The Dark Matter Particle Explorer (DAMPE)
satellite, also known as “Wukong” (a reference to the Monkey King
hero in the Chinese story “Journey to the West”), is a Chinese
Academy of Science
mission to measure highly energic electrons and photons with high resolution
in order to identify possible dark matter signatures.
The satellite was launched into a polar, sun-synchronous orbit with an altitude of
500 km on December 17, 2015. The Long March-2D rocket carrying DAMPE to orbit was
launched from the Jiuquan Satellite Launch Center in China. At the start of
operations, the mission was planned to have a three year service lifetime, but that
was extended for a further two years in December 2018.
Lifetime : December 17, 2015 – present
Energy Range : 5 GeV – 100 TeV
Special Features : DAMPE observes the direction, charge, and energy
of electrons and
high-energy photons which would be generated when Weakly Interacting Massive Particles
(WIMPs, one of the candidate dark matter particles) annihilate: previous observations
by other instruments have suggested this is a likely candidate for dark matter.
DAMPE is a single instrument mission. The detector contains multiple elements,
stacked vertically atop each other along the Z (observational direction) axis of
The Plastic Scintillator Detector (PSD), which consists of a double layer of
1 x 2.8 x 82 cm staggered strips laid out in alternativing layers of X and Y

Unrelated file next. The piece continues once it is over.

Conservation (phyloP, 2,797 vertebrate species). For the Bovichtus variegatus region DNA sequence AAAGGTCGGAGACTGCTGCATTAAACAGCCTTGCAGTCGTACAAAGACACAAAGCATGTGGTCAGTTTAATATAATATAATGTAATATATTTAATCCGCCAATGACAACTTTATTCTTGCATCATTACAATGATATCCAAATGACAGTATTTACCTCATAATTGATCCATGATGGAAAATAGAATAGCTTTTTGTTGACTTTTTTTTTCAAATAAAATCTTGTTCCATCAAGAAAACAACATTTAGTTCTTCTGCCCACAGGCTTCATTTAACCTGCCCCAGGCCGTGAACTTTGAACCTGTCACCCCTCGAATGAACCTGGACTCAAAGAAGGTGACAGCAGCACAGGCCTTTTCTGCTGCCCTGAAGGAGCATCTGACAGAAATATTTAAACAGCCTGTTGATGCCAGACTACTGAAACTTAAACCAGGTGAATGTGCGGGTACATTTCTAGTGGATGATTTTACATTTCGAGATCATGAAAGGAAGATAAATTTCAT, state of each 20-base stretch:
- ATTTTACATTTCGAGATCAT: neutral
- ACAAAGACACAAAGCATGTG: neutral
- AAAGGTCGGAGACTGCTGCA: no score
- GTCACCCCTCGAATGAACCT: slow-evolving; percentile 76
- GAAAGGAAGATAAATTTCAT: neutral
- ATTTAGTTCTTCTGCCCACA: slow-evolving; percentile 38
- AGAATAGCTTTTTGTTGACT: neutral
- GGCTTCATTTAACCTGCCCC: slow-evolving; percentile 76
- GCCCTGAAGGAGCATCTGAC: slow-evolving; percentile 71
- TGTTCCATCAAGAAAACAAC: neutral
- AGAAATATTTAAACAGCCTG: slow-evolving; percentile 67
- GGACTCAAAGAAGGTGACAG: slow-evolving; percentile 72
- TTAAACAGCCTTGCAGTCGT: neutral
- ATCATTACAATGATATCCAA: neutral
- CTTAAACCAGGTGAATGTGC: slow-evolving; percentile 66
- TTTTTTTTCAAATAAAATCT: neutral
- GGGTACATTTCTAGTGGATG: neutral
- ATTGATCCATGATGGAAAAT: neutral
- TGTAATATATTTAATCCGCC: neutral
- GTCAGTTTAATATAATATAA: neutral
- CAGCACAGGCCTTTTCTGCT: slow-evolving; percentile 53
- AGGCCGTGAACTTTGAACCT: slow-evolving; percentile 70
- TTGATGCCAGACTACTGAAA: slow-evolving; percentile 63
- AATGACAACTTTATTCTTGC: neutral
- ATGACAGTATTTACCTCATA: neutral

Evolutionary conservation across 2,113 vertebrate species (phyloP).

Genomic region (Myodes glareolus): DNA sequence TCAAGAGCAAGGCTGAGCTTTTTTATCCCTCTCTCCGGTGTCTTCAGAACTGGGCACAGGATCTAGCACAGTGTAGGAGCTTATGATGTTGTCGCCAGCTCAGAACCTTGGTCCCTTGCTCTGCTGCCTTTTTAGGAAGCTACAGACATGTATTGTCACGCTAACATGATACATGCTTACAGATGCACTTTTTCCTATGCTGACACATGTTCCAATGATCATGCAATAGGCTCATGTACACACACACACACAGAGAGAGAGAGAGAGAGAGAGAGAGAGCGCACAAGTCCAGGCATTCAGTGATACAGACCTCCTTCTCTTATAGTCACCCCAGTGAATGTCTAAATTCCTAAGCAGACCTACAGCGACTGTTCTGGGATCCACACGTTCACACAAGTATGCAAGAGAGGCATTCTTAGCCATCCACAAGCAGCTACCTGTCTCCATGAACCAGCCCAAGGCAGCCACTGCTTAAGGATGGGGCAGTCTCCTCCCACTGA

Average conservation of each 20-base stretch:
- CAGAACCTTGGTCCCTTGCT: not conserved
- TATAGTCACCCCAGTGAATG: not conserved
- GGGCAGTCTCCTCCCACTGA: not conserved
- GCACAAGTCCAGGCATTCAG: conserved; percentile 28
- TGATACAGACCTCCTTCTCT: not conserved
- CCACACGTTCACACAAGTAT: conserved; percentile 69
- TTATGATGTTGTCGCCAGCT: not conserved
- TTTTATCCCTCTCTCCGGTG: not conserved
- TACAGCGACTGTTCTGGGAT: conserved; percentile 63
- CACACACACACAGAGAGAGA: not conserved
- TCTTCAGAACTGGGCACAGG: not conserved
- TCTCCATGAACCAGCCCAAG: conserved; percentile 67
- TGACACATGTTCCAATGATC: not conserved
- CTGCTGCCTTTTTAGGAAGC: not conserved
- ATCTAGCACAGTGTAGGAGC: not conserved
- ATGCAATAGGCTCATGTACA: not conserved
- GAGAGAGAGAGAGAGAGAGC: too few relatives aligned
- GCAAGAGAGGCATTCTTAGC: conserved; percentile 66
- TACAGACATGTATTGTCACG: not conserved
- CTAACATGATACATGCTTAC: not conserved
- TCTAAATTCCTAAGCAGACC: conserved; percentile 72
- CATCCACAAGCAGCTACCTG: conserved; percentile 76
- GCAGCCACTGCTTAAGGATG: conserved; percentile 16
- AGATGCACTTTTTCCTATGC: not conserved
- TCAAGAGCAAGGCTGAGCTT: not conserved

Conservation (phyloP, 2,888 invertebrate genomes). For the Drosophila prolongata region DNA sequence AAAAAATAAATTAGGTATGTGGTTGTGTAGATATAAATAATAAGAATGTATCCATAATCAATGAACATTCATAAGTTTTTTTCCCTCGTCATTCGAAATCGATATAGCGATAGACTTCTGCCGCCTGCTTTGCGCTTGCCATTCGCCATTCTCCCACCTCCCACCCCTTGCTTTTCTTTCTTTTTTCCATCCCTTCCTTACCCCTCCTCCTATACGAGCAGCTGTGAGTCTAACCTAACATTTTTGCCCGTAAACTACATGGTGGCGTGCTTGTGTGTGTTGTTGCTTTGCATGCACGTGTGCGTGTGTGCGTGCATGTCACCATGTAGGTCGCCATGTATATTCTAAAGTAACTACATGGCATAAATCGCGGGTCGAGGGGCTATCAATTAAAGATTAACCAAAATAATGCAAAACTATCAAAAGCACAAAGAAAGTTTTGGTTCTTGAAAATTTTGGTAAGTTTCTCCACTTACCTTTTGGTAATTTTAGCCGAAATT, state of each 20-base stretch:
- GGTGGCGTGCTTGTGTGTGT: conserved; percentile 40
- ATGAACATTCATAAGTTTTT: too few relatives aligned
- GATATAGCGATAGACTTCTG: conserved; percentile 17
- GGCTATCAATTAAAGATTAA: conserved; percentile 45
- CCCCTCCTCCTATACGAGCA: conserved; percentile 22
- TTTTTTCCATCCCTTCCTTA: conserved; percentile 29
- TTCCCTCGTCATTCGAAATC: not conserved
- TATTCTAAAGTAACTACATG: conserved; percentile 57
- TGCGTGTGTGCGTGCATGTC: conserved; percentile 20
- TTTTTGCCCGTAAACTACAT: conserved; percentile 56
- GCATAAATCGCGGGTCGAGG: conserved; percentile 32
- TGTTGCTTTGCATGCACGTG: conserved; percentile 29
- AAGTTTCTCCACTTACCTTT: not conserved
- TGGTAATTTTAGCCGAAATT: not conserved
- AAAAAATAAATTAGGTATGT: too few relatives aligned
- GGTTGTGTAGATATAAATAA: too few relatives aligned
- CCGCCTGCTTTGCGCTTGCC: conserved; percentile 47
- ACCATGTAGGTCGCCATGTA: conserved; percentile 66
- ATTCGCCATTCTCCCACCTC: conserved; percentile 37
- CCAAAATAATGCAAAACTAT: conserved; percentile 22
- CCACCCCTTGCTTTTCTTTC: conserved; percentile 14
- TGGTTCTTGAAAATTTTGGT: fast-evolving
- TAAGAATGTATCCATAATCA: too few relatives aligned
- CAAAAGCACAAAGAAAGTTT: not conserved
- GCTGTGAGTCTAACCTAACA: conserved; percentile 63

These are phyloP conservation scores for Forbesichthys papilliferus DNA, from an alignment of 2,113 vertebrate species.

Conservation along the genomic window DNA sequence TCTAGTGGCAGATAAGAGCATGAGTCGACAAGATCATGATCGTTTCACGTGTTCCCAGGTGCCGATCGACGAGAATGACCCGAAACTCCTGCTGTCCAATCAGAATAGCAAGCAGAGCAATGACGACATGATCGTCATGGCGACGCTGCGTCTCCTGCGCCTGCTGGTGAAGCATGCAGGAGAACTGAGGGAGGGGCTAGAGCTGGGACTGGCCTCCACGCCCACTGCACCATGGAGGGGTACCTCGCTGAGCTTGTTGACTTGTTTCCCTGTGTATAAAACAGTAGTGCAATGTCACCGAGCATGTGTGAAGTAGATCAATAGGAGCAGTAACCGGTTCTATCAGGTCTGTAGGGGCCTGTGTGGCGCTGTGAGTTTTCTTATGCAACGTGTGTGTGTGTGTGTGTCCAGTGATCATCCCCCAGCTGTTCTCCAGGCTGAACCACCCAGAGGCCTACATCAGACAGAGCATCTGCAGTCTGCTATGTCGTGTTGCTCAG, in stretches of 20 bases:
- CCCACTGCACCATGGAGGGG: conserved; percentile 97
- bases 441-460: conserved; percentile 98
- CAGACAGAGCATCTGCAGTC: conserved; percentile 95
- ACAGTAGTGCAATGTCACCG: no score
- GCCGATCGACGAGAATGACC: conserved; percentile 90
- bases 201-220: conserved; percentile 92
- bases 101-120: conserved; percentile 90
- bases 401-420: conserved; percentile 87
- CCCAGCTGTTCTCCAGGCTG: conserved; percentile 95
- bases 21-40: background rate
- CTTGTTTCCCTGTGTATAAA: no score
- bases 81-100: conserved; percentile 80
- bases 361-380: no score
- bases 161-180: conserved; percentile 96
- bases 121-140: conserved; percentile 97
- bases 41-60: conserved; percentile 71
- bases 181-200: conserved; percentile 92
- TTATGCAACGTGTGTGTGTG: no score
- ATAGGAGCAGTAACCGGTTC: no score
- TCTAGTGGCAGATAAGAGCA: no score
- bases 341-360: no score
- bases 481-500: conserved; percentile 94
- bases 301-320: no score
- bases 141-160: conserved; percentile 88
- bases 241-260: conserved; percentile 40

orientation. with a 82 x 82 cm total area. The PSD detects the charge of cosmic rays and
also serves as an anti-coincidence detector for energic photons. It has a position
resolution of 6 mm and charge resolution of 0.25 for Z = 1 - 20. It also serves as a
backup to the STK element.
The Silicon-Tungsten Tracker (STK), which consists of multiple layers of
silicon micro-strip detectors with interleaving tungsten converter plates.
STK tracks the direction of gamma-rays by their conversion to charged particles
in the tungsten plates, then tracking the particles through the instrument. STK
has 6 tracking planes, each with two layers in X and Y planes, orthogonal to the
intrument pointing. Cumulatively, this makes a sensor with 0.2°
angular resolution at 10 GeV and the total silicon area is roughly 7 m2.
Bismuth-Germanium Oxide (BGO) calorimeter, which contains 308 bismuth germanate
crystal bars, 2.5 x 2.5 x 60 cm, stacked in 14 layers in alternating X and Y direction
orientations. A 0.5 mm gap around each crystal is filled with a silicone elastomer to
hold each crystal in place and to prevent damage from launch vibrations. Incident
particles interact with the crystals, generating a pulse of optical light which is
detected by photomultipliers and each layer edge. The calorimeter is sensitive to
energies between 5 GeV to 10 TeV.
Neutral Detector (NUD), which consists of four large boron-doped plastic scintillation
detectors, 30 x 30 x 1 cm in size. Each detector is equipped with a photomultiplier tube
to measure light flashes causes by incident neutral particles exciting the boron and
generating alpha particles and gamma-rays. The gamma-rays are converted
to light pulses recorded by the instrument.